Now I don't use this tool then often but for big image rotations I do find it helpful. Thing is first we're going to have to mask off some of the image in order to protect it. So I'm going to grab my Freeze Mask tool and I'm going to paint in the areas that I don't want to mess up, like so and I'm going to have to paint actually quite a bit of the image in order to protect it. So I'll just keep painting around this area here and obviously it doesn't have to be a beautiful mask but we do need to protect the lower region so that we don't end up messing them up. You'll see why, in just a minute because we are going to have to go with a very large brush indeed.
All right, having done that, I am now ready to grab my Twirl Clockwise tool, check this out and I'm going to increase the brush size to its absolute maximum, which is 1500 pixels, and then notice where the cross is. Right there at the base of the neck. That's going to serve as the fulcrum for my rotation and then I'm going to click and hold and I'm going to rotate her head more or less upright. Now let's go ahead and zoom in. Now you can see that we have a few problems. We might have to go at this area right there, that messed up shoulder with a Reconstruct tool. We would also have to push her head over a little bit using -- when I say a little bit, I mean a lot bit using the Warp tool.
All kinds of other stuff we need to do. I will go ahead and reduce the size of my brush now. Let's go ahead and get rid of the mask by clicking in the None button. It served its purpose and you might want to take a look at the Reconstruct tool here just to get a sense of how it works. Go ahead and reduce the size of my cursor even more and notice that you just kind of want to click here and there with a tool in order to reconstruct those details and now we'll go ahead and incrementally back step your operations. All right, I am going to grab my Warp tool once again, because I still want to move that shoulder up, lot of work still left to do, I would have to sort of drag her head over here.
I might find that the Bloat tool by the way would be useful for getting those eyes to be the same size. So Bloat is exactly the opposite of Pucker and in fact you can switch their behavior. So if you're painting with a Pucker tool and you want to bloat something, that is increase the size as opposed to reduce it, then you would Alt or Option click with the Pucker tool. If you're working with a Bloat tool and you want to Pucker something, then you would Alt+Option click as well. All right, finally let's say I'm pleased as punch with the job I've done so far, technically not of course but perhaps I might want to see how the effect looks inside of Photoshop before I revisit Liquify.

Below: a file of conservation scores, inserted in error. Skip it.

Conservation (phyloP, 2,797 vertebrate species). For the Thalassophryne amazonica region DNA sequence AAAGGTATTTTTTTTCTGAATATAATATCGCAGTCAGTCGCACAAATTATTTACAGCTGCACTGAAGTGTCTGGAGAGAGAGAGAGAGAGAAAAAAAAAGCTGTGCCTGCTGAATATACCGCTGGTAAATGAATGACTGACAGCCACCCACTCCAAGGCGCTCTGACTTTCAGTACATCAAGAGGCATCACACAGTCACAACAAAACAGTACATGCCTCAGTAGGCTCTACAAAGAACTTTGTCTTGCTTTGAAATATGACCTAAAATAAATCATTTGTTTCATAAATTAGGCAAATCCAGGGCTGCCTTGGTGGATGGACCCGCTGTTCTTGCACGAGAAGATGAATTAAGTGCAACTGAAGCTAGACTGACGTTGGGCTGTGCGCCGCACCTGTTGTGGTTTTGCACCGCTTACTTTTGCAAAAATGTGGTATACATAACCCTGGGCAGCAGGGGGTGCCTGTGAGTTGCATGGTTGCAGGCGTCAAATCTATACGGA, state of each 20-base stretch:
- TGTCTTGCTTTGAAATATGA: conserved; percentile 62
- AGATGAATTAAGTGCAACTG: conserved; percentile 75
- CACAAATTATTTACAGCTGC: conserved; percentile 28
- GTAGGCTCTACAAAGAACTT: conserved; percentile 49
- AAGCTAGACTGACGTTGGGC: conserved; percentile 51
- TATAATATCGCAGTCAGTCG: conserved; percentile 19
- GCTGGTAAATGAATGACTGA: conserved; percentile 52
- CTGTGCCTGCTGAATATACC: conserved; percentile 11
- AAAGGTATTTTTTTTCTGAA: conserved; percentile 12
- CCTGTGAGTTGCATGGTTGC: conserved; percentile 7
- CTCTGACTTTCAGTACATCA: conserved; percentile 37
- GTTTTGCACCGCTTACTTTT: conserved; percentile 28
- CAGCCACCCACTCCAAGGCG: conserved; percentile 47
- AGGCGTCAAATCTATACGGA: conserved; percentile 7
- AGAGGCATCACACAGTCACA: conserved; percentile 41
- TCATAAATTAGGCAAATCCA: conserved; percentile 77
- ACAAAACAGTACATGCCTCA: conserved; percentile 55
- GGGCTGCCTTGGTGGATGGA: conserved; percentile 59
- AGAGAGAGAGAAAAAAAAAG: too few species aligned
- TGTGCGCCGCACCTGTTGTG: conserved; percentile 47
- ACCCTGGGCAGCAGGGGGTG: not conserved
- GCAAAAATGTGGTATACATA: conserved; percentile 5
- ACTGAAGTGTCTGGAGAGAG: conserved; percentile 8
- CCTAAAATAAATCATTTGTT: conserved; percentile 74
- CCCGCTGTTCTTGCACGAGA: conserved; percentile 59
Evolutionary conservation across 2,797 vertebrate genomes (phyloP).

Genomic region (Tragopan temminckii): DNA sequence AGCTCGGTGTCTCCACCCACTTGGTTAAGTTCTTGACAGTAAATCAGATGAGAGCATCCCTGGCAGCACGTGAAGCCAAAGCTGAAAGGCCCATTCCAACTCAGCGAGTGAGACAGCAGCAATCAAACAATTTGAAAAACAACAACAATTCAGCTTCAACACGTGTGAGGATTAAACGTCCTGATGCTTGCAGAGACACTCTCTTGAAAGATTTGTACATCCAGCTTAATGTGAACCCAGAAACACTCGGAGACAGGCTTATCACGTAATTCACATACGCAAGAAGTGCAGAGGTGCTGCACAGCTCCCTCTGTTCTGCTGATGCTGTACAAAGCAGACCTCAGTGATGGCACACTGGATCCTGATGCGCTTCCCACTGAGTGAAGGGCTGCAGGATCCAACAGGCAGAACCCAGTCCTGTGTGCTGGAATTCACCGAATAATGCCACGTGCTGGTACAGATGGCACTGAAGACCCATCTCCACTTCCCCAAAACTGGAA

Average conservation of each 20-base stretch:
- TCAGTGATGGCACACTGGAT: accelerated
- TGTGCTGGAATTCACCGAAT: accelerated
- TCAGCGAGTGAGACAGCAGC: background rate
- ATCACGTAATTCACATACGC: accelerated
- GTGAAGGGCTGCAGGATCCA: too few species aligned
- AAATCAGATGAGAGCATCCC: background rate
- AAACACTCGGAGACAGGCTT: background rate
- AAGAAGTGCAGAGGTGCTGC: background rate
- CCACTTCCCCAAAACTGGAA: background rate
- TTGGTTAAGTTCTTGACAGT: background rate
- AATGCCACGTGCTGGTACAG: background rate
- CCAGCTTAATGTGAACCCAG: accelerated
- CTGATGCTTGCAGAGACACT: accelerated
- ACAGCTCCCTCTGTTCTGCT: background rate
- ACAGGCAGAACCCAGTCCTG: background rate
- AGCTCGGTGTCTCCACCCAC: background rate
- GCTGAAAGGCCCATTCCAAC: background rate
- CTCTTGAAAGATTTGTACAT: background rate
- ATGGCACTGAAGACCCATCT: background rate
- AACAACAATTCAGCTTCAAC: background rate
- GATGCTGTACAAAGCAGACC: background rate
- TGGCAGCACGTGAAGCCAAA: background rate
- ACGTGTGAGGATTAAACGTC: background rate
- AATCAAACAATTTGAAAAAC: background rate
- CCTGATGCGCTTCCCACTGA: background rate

Before you ever leave this filter, I really want you to get in a habit of doing this. Go ahead and click on the Save Mesh button. Because everything you do inside Liquify is a Mesh distortion and you can see that Mesh by turning on the show Mesh check box. Notice that I have gone ahead and painted in this sort of Web style Mesh distortion here and that defines the distortion effect that I'm applying. But I want to save it out, so go ahead and turn off Save Mesh. You don't need to see it, in order to save it. Click on Save Mesh in order to save out that effect.
You can see that I've already saved one in advance here. Go ahead and give it a name, My liquify settings or something along those lines, and then go ahead and click Save. In that way, if you click on OK as I'll do right here, to apply your effect and then you do sort of the before and after versions of the effects here. Let me press Ctrl+Z or Cmd +Z on the Mac to look at the before, and then you press Ctrl+Z or Cmd+Z on the Mac to look at the after and you go. Well I'm getting there, but I'm not done. Then you would undo your modification.
You would go back into Liquify and you would see that you lost all your settings. It doesn't go ahead and bring up your last settings and there's no way to do it by option clicking on a button here or there or anything like that, what you have to do is save your settings in advance which we've done and then you click on Load Mesh in order to load and backup. Then I would say my Liquify settings, I will load those back up and now I can continue to work on the settings or I could go ahead load some even better settings that I've saved in advance here. I'll click on Load Mesh.
These guys are here, Head upright.msh. These were the last best last settings that I came up with. I'll click on Open and I end up getting this effect right here. Pretty darn nice. All right, so I'm going to go ahead and scroll the image downwards so that we can see what it looks like. Good. I'll go ahead and click on OK in order to apply that modification. All right, so this is the before version of the image, the frumpy version as it shall henceforth be known and this is the after version so much better in terms of posture don't you think. Thanks to the power of feature # 29 Liquify, here inside Photoshop.